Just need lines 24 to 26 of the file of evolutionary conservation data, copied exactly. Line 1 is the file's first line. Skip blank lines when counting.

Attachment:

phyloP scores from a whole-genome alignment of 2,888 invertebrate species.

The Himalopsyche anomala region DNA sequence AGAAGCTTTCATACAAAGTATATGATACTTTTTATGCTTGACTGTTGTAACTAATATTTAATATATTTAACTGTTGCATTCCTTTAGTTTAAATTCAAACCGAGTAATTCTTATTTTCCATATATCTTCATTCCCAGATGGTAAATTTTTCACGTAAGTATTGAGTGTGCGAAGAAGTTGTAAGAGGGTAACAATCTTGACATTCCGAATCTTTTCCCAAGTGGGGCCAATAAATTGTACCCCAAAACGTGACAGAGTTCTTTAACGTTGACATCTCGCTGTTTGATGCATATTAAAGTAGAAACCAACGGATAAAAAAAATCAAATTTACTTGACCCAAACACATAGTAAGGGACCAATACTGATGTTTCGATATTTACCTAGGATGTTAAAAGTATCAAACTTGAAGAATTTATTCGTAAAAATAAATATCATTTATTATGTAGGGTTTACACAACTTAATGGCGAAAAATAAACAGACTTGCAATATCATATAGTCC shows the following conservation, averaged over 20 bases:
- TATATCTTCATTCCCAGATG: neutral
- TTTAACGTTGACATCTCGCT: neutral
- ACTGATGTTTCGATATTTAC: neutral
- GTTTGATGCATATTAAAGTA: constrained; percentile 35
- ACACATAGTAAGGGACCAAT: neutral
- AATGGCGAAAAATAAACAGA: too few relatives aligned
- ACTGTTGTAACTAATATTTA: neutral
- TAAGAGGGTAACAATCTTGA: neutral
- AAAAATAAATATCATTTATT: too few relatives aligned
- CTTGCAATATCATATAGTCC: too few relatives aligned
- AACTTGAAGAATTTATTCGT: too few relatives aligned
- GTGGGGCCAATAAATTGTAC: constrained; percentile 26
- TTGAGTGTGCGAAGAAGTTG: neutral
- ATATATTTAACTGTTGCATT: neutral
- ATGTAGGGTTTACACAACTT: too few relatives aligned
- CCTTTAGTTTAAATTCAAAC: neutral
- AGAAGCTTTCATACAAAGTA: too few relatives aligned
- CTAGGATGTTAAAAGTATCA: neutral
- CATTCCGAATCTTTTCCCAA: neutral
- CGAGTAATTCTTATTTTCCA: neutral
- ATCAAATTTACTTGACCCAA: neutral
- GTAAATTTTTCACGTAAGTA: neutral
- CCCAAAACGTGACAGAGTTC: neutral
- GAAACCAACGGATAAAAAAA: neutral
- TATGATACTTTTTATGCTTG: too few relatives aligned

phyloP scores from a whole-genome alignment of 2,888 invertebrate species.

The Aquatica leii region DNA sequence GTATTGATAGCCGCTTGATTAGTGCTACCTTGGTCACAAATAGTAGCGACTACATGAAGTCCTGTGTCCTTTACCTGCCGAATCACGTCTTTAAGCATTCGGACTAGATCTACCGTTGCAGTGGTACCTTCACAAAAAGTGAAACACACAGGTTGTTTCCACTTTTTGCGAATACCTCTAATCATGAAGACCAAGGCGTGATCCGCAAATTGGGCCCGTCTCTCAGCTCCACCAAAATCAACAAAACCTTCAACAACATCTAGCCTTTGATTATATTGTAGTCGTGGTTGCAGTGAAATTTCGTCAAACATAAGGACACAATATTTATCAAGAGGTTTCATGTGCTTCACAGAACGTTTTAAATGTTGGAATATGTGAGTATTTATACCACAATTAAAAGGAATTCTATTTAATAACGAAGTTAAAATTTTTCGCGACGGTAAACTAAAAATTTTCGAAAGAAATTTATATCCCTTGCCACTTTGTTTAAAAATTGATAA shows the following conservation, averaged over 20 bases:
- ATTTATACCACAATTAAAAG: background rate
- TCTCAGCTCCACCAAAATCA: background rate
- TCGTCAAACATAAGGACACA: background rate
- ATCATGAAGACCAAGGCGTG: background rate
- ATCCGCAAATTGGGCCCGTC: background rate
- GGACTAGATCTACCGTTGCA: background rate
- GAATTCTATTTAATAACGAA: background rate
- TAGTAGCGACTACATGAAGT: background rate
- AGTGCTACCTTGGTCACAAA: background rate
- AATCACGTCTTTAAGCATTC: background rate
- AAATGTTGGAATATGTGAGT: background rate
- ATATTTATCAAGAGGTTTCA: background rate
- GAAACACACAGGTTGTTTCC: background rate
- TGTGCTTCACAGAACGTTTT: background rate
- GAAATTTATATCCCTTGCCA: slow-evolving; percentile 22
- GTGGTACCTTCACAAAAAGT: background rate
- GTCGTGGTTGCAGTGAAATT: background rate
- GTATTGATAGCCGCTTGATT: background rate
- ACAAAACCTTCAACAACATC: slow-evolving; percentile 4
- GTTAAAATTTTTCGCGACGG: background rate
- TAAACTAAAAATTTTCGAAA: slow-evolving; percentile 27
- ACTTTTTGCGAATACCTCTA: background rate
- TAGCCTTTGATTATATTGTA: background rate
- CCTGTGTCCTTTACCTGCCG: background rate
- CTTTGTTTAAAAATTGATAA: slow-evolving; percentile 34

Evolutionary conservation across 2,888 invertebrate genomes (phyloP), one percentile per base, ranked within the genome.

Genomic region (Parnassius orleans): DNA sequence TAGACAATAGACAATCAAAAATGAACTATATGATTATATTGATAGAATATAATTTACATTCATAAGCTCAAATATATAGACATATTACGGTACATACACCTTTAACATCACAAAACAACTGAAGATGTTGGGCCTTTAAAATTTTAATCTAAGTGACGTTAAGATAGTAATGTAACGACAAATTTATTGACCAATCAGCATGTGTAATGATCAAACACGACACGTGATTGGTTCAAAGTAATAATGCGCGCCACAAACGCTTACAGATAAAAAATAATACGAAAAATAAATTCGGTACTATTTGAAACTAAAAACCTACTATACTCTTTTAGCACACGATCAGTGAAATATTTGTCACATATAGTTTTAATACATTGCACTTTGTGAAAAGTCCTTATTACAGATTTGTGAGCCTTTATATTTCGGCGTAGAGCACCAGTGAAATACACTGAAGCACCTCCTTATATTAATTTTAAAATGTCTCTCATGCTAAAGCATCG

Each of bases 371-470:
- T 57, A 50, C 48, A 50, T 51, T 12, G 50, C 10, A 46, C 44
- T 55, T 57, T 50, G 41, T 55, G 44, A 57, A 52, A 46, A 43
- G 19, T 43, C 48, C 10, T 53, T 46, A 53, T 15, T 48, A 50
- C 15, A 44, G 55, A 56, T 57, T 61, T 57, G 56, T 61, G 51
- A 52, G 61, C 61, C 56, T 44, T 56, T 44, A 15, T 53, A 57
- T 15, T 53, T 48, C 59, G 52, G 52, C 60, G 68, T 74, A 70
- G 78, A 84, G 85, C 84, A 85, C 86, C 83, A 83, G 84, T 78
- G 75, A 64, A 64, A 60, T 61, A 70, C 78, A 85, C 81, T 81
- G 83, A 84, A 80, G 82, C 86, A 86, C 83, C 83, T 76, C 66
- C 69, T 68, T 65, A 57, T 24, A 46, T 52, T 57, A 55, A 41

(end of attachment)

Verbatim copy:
- GTAAATTTTTCACGTAAGTA: neutral
- CCCAAAACGTGACAGAGTTC: neutral
- GAAACCAACGGATAAAAAAA: neutral